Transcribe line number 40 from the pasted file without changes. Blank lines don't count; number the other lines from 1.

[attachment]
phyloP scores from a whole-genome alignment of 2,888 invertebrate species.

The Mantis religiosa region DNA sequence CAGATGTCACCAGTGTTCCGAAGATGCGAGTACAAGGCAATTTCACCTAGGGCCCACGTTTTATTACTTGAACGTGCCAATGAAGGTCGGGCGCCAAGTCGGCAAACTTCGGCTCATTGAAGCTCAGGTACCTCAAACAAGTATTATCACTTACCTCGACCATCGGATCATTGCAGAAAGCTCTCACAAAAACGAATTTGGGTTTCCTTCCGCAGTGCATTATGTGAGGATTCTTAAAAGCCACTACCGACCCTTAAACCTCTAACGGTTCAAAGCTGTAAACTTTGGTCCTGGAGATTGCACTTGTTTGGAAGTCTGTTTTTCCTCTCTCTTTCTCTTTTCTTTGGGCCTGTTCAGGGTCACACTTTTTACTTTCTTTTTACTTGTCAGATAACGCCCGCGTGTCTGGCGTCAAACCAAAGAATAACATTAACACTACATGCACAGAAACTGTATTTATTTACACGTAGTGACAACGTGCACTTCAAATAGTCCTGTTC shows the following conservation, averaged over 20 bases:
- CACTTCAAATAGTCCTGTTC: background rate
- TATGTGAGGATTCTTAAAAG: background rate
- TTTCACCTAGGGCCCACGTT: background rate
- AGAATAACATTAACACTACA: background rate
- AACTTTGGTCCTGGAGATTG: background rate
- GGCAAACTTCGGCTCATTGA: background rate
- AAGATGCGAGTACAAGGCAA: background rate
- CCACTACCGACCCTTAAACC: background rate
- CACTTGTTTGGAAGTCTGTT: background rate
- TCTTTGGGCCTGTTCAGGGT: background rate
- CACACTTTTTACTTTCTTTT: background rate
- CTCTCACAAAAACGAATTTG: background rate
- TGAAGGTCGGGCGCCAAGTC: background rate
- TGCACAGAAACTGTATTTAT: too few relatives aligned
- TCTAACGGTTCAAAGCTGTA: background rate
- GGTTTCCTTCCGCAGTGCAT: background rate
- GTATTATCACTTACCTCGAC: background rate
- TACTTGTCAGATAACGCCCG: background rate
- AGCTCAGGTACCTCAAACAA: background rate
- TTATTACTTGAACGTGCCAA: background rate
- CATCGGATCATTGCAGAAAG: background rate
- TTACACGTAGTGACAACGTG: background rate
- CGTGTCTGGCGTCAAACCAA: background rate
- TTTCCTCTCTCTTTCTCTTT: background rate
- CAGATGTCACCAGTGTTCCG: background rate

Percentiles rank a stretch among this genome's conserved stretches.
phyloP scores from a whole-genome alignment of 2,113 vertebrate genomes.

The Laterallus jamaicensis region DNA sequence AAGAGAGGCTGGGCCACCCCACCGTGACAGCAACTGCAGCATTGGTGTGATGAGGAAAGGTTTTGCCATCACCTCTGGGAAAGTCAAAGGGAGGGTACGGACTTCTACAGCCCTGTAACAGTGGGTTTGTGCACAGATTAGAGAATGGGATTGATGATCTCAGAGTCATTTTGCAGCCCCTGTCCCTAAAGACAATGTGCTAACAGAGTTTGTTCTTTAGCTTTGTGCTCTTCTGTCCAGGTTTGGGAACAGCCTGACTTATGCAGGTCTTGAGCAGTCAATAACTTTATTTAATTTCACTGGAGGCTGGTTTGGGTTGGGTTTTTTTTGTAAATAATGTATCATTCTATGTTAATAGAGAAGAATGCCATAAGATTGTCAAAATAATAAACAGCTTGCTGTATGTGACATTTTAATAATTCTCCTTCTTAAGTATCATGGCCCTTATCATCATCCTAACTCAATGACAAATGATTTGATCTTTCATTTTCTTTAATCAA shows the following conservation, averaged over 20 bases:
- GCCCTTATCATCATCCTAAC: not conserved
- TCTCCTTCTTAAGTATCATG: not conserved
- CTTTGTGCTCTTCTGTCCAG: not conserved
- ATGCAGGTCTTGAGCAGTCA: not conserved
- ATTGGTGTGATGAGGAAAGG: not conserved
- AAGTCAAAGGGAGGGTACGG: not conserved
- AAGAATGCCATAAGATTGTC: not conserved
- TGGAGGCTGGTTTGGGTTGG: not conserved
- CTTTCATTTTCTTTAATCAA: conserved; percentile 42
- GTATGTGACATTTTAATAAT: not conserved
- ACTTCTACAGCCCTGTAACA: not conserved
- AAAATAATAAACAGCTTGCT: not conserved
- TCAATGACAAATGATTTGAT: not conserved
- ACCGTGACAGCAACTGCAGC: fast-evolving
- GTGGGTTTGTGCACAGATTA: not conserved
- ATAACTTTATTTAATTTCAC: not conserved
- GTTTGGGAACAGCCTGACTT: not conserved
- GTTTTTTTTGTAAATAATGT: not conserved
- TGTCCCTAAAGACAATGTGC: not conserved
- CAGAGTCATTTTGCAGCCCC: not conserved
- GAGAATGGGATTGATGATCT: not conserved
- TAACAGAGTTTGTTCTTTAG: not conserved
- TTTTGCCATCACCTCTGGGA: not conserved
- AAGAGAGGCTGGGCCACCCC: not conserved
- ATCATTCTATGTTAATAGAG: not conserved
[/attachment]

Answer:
- GTATGTGACATTTTAATAAT: not conserved